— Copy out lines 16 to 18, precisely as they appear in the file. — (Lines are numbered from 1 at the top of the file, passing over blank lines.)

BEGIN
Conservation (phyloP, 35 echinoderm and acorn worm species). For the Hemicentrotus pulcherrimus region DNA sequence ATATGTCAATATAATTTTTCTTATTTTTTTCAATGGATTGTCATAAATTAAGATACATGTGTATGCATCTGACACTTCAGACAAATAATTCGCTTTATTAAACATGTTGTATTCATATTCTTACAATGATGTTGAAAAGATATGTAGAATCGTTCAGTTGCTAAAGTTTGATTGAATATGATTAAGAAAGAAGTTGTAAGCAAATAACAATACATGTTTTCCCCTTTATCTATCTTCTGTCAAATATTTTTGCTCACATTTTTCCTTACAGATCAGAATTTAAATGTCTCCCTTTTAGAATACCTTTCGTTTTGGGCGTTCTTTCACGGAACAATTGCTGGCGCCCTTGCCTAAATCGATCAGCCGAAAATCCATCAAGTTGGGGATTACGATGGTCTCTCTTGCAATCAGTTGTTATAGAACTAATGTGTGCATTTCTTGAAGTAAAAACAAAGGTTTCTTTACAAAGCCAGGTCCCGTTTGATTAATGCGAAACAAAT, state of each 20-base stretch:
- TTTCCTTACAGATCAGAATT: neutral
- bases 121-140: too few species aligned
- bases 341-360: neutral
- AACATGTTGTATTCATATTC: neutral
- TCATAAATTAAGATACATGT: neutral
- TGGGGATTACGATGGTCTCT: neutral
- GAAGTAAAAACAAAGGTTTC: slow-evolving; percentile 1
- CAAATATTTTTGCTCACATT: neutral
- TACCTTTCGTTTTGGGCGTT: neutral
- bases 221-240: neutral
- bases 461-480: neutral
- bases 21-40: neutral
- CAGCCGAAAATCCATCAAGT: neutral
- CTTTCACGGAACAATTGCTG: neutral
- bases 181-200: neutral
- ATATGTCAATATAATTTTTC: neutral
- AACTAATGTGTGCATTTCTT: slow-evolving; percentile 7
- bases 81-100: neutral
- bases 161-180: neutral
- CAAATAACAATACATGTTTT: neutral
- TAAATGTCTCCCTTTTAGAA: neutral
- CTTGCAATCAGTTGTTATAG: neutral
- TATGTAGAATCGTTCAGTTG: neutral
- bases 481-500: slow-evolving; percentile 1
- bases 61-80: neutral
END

- bases 181-200: neutral
- ATATGTCAATATAATTTTTC: neutral
- AACTAATGTGTGCATTTCTT: slow-evolving; percentile 7